Energy gels, electrolytes, etc
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Denis - DCSki Supporter 
July 1, 2009
Member since 07/12/2004 🔗
2,337 posts
I am kind of a minimalist and have disdained these things. 6 weeks ago I got a full suspension mtn. bike and have been taking 1-1.5 hr. rides on it 4 - 5 days per week. It is great fun but riding full suspension on dirt trails with mud, loose gravel, and steep (usually short) uphills involves a lot higher work output than pavement riding on a road bike, even though I do 3-4 hr rides on the road bike. The dirt riding is great fun. Narrow trails with the trees within arms length give a feeling of speed even though actual speed is a lot less than on the road. Much more bike handling skill is needed and downhills can be as thrilling as you can handle. The problem is that I have not enjoyed the rides very much after 40-45 minutes. In fact they can involve real suffering. I hit the wall, usually about 3 switchbacks into the 'hill of death'.

In UT, during my big year 1 of retirement I experienced the same thing after 3-4 hrs. of skiing in deep snow. Usually I skied from lift opening and quit for lunch when I ran out of gas. I just attributed this to age and being out of shape. Near the end when 15" + of new powder was falling every day it was so good I just couldn't stop and was pushing that skip lunch & ski plan to a later & later hour, eventually going 9-4 without rest or food. This was _hard_ but I accepted it as part of the price of having fun. The same thing happens skinning. It is worse now than it was 10 yrs. ago. I wonder if the muscles ability to store glycogen decreases with age.

Today I decided to try one of those foil envelopes of energy gel just before my daily ride. Wow! What a difference. This is after a particularly hard ride yesterday when afterward I had felt about as drained as I've ever been. Today there was no letdown after 40 min., no problem on the 'hill of death', and I felt as good at the finish as at the start. Yesterday, and after those hard days of skiing in UT and earlier in VT, I always need a nap after the exercise before I would feel decent. Today I feel great, energized, and no need for a nap.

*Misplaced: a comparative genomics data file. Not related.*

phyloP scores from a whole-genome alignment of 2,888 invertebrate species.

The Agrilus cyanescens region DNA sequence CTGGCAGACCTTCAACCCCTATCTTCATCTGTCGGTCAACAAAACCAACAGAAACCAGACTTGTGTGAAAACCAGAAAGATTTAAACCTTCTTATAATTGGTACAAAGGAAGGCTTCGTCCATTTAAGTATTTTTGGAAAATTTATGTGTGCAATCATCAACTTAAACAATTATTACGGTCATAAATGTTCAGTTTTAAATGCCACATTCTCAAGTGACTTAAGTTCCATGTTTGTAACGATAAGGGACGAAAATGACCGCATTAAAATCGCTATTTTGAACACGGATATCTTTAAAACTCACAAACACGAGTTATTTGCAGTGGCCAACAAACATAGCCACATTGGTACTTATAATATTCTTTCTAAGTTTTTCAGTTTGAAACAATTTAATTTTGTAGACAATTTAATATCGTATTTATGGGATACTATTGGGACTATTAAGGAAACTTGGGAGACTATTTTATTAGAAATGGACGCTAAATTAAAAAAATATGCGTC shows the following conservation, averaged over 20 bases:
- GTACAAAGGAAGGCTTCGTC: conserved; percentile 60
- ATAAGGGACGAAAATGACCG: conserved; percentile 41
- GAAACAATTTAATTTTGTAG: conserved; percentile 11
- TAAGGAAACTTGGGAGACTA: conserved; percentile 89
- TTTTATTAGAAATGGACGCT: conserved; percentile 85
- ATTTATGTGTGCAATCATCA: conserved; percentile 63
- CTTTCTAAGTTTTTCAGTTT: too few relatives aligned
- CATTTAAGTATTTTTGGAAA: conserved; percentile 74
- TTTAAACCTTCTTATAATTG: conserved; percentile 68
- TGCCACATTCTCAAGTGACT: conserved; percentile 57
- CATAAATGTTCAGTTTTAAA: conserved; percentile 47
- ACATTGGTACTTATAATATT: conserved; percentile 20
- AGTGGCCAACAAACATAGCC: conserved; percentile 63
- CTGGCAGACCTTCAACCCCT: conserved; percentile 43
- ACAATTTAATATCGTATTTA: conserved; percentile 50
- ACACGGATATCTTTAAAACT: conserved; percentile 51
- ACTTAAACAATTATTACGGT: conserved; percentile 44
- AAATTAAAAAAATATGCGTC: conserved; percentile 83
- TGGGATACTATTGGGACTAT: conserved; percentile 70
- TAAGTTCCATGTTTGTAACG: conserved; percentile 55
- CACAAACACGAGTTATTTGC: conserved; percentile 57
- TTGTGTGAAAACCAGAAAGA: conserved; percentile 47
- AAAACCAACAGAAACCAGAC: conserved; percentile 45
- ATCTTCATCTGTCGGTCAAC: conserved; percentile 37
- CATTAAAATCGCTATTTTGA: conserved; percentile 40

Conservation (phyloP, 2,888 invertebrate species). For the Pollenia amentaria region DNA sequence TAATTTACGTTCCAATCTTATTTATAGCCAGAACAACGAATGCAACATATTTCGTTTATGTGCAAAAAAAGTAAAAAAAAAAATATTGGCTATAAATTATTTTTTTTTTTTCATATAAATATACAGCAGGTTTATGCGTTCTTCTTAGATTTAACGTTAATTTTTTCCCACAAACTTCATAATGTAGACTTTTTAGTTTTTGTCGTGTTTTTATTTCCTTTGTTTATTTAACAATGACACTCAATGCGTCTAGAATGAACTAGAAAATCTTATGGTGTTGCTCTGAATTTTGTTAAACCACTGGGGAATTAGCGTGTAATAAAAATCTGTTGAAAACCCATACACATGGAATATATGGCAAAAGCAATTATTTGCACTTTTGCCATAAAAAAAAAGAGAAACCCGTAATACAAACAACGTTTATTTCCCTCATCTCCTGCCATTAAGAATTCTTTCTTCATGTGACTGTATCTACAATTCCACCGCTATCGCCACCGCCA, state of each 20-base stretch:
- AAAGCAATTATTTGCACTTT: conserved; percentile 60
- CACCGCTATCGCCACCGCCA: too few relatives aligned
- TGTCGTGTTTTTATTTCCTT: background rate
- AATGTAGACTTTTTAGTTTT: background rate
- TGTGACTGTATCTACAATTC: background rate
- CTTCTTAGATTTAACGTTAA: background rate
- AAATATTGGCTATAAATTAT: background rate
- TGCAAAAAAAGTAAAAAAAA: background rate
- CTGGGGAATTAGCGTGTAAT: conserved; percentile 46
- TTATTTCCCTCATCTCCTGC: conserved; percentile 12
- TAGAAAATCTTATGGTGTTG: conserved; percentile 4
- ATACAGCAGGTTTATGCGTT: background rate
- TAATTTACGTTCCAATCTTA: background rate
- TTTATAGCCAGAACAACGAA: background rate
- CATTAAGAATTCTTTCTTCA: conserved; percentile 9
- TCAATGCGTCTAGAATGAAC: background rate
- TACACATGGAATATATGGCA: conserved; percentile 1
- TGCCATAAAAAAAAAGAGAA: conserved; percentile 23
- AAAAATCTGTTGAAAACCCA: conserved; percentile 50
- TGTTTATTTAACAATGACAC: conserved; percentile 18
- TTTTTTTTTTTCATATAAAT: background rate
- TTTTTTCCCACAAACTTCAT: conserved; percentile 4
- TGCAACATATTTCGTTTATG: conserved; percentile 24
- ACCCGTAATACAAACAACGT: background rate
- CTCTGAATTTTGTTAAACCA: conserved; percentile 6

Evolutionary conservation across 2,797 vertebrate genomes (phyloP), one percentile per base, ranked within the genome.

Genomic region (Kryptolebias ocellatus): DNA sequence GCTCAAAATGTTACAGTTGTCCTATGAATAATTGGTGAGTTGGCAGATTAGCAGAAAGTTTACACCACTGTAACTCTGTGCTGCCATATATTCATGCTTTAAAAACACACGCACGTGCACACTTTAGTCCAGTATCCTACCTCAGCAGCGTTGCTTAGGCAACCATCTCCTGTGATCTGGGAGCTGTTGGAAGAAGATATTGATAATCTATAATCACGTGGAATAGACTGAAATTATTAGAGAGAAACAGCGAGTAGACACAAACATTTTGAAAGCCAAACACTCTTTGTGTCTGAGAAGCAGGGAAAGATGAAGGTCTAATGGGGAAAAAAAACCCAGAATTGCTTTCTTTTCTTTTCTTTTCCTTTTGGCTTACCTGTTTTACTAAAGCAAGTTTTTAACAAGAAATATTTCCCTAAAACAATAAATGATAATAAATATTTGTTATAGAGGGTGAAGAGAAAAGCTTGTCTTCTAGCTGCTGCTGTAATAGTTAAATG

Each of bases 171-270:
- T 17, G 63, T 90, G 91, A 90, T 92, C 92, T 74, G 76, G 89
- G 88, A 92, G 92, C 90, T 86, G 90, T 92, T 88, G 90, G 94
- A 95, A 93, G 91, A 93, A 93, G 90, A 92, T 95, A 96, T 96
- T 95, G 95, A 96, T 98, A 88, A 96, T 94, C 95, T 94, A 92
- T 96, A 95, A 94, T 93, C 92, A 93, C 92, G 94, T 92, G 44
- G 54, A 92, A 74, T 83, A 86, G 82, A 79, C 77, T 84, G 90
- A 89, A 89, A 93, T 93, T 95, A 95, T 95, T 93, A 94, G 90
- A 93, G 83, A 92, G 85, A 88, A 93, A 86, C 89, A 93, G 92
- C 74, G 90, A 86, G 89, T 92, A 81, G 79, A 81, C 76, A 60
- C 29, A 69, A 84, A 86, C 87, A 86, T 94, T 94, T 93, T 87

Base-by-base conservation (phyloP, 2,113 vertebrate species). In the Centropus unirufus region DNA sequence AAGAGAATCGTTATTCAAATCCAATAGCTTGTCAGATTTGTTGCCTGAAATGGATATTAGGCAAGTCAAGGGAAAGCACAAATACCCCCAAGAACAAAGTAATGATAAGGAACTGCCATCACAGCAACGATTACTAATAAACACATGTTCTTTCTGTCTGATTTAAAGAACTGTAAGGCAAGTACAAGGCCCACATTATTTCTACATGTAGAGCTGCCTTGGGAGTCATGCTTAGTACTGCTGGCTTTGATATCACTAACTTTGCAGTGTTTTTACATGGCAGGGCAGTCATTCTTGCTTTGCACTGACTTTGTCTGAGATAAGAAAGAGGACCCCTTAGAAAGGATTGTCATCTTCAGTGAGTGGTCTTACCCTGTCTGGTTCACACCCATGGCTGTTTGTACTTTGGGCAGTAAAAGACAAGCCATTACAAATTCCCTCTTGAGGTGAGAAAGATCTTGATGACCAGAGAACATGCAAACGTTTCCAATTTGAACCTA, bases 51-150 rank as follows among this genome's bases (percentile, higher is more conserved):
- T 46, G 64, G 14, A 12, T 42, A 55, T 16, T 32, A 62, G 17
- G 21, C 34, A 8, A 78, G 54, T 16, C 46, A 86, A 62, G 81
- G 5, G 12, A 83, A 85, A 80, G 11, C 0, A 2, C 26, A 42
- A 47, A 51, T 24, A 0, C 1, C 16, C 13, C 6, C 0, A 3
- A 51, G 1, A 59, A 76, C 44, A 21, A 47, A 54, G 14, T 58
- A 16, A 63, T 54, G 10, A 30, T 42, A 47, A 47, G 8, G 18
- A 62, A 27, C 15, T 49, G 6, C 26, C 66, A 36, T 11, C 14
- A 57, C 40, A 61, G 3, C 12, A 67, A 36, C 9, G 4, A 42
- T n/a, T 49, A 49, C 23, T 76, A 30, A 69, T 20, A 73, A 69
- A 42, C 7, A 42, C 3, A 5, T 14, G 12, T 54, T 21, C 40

I had been wondering whether it was better to train oneself through suffering, or try to manage energy levels through use of the modern gels, electrolytes etc. Now this question has morphed into, "Why spend half my precious recreational hours suffering?"

This is amazing stuff!
July 1, 2009
Member since 04/11/2003 🔗
1,326 posts
Don't go over 300kcals/hour straight carbs.

Take extra fiber pills if you miss lunch.

When it's hot, make sure you have plain water as well as energy drink.
July 2, 2009
Member since 11/15/2005 🔗
356 posts
I think some moderate combination of useful techniques is generally best.

First and foremost, which probably goes without saying, nothing can replace conditioning in the form of riding. I am just starting to hit my mid season stride where ascents that seemed impossibly hard at the beginning of the season now seem relatively easy. I attribute this mostly to the number of hours spent on my bike.

Also, as comprex suggested, proper hydration with H20 is important before, during and after your ride.

Ironically, given that caffeine is a diuretic, I do love a good sugar free red bull on my car ride to the trail head. I find that this little boost goes a long way late in the ride.

I have to say I have never tried an energy gel or anything like that.
JimK - DCSki Columnist
July 2, 2009
Member since 01/14/2004 🔗
2,973 posts
Don't know anything about energy drinks, gels, or electrolytes. I come from the stone age when we'd never think of drinking water during an 18 mile run for fear of stomach cramps. But I'm more of a couch potato than an athlete these days.

I have a 55 yr old friend who I used to outrun back in our youth. He still runs 50 and 100 mile races. He talks about electrolyte and hydration management as 40% of the battle during those events.

Wiki on electrolytes:

Ski and Tell

Speak truth to powder.

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